Wednesday, December 12, 2012

From the WTF Department

I was in the car when I first heard of the rescue of Dr. Dilip Joseph and the death of Petty Officer 1st Class Nicolas Checque. My immediate reaction was, "We lost one to gain one. WTF good was that?"

The facts are that Dr. Joseph has worked for Morning Star Development for three years. During that three years he has made numerous trips to Afghanistan. He is not a volunteer; this is his job. He was captured with two others who were subsequently released. He is sixty-seven years old..

The facts are that Petty Officer Checque, 28, was a highly decorated Navy Seal who enlisted right out of high school. He had served for ten years, some of them in Iraq and Afghanistan. He was the third Seal to lose his life in the past few weeks, all of them under thirty years old.

Dr. Joseph was a man of intelligence, I assume. He chose to go into a situation fraught with peril. Over and over he made the decision to go into Afghanistan. 

Petty Officer Checque chose his job too. But I believe that we sacrificed this young man for something that was not his job. We had no right to risk the lives of him and his company of elite forces to bring a man out who was voluntarily putting himself in harm's way.

I appreciate the fact that Dr. Joseph, and others like him, do our dirty work. These international workers are to be commended. But I believe that they--and their organizations--must assume the responsibility for the safety and risk of their employees.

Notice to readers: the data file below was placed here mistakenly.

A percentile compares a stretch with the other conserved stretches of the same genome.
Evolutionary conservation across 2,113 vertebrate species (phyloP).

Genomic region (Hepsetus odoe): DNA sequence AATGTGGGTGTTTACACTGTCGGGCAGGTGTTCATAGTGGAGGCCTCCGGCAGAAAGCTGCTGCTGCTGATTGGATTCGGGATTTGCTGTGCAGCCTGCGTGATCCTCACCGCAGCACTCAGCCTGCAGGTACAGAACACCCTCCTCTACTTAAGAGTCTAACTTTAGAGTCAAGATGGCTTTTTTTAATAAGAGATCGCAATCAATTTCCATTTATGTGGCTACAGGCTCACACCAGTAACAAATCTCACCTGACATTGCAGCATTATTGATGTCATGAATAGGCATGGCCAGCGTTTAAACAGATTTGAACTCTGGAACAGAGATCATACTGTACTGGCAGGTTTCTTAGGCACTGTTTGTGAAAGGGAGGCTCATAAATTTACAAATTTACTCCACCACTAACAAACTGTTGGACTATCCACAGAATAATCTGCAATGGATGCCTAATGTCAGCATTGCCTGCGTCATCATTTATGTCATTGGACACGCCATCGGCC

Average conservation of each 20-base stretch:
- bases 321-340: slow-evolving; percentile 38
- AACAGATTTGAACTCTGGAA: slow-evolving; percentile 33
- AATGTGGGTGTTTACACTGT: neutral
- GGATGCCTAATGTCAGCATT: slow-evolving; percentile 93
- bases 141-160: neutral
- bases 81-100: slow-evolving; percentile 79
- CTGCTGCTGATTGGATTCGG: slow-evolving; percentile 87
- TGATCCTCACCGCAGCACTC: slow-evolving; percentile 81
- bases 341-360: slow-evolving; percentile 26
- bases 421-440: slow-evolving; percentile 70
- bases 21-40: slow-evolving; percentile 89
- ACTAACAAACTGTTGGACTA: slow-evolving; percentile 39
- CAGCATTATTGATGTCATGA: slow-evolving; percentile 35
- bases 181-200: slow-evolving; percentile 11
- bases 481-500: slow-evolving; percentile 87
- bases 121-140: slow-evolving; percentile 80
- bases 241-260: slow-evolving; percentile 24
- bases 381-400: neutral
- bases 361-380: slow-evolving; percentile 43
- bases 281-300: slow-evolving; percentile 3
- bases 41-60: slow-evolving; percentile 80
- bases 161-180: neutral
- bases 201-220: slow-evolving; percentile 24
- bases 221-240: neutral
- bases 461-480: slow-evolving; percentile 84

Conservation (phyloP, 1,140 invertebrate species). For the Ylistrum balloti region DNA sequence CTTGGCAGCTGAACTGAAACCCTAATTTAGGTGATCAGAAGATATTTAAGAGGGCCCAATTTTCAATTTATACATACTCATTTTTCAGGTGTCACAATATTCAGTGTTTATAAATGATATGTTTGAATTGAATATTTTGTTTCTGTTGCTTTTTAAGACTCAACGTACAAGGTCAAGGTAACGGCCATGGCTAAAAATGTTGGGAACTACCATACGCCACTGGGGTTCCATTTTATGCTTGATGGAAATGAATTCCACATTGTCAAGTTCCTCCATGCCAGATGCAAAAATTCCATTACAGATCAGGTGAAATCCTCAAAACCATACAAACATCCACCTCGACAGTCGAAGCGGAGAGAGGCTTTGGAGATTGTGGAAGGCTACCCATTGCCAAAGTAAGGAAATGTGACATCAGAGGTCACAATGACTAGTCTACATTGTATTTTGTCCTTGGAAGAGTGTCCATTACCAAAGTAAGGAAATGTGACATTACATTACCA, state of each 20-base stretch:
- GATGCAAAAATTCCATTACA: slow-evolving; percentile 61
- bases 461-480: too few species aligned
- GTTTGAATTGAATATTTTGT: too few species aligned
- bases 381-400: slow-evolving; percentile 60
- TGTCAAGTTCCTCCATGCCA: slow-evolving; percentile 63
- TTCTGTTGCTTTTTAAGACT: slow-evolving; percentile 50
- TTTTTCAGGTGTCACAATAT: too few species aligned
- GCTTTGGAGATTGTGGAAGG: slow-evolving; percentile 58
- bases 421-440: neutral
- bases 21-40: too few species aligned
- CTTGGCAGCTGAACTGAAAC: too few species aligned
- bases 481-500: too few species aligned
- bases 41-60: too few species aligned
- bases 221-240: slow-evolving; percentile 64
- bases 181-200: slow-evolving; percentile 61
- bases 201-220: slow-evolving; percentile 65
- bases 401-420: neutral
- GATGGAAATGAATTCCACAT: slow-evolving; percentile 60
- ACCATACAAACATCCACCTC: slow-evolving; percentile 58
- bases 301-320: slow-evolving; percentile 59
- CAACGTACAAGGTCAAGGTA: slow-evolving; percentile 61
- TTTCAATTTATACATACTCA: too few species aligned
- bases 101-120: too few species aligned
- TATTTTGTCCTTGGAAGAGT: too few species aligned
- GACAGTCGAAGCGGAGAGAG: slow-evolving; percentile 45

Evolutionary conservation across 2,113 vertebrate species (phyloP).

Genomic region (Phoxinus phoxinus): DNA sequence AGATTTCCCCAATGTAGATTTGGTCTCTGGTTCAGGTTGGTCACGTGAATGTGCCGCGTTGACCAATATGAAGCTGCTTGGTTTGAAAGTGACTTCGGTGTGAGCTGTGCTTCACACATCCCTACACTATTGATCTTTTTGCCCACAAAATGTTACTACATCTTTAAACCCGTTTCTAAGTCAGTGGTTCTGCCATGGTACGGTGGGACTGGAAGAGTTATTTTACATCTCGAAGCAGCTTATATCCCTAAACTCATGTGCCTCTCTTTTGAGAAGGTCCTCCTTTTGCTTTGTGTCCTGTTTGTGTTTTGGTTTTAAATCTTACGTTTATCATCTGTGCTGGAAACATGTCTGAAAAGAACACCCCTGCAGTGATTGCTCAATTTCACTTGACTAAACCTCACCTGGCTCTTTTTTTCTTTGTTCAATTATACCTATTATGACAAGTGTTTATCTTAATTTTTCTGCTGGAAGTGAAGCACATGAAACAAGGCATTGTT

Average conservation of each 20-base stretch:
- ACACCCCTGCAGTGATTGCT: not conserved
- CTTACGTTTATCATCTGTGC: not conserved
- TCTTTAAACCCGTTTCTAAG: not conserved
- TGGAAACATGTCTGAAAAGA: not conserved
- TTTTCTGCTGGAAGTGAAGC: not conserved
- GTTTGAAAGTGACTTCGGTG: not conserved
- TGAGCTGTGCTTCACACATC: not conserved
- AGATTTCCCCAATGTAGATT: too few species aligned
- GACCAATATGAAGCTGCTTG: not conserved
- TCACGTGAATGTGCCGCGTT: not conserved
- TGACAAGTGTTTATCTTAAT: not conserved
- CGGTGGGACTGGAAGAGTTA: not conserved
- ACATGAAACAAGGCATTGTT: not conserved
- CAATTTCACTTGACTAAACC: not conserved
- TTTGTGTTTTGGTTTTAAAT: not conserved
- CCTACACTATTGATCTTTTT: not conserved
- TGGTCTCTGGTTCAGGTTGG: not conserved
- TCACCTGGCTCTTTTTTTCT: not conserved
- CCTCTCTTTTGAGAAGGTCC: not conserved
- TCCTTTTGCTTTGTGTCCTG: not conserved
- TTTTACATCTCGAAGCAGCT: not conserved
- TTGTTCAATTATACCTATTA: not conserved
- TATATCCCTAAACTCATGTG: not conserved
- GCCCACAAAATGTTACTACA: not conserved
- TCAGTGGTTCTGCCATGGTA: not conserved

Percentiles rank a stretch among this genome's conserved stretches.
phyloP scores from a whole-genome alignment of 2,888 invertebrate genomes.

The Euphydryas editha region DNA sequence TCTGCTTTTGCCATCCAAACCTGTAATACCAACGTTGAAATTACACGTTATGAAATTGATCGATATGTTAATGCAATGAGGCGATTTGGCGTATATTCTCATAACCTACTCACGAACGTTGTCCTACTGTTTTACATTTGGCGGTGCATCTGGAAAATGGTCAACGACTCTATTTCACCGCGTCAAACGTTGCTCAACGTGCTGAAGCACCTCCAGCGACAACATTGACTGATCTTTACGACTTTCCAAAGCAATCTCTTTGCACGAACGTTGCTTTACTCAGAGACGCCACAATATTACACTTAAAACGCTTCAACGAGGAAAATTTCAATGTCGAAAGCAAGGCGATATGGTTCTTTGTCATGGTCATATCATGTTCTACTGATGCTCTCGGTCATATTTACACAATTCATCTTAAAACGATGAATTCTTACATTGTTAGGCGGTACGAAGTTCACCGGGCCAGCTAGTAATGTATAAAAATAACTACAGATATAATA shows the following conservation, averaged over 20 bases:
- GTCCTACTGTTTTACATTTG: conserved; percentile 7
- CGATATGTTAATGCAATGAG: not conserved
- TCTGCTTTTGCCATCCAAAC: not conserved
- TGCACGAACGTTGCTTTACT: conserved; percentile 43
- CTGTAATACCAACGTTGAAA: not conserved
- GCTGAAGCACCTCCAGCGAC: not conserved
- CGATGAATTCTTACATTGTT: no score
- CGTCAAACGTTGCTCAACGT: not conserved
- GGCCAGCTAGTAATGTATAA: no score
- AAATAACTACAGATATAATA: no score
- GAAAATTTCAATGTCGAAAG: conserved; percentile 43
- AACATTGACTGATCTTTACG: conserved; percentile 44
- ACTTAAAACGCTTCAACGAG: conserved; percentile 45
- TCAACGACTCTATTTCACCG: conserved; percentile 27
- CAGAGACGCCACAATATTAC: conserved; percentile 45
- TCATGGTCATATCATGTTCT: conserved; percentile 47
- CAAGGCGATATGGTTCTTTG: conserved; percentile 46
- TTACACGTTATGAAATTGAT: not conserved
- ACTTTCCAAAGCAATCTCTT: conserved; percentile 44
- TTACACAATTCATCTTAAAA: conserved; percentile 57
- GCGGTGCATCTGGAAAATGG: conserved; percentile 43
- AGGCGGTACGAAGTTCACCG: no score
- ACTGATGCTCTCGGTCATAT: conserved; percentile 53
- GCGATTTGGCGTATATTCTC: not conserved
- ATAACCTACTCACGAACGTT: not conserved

Of Checque's death, President Obama said, "He gave his life for his fellow Americans, and he and his teammates remind us once more of the selfless service that allows our nation to stay strong, safe, and free."


He gave his life for one American, and I am no safer, stronger, or freer because we sent this young man to meet his end to rescue Dr. Joseph.  

It is a perfect example of the way we have justified for the past several years--since the Vietnam War--the sacrificial deaths of our young servicemen and women under the auspices of making the world safer, stronger, and freer.

Rest in peace, Nicolas Checque. You went above and beyond the call of duty in every way.  


Liza said...

I disagree with this. It's like saying that older people shouldn't get organ transplants, or that first responders shouldn't put themselves in harm's way for people who are disabled or walk out onto bridges to rescue people trying to commit suicide. Like it or not, as a Navy SEAL, he actually did die doing his job. Just like the man he rescued chose to put himself in harm's way, so did his rescuer.

mamie said...

Liza, You make a very good point. And I've had some time to think about this (away from anger) and I will write more next week. Thanks for visiting and keeping the conversation open.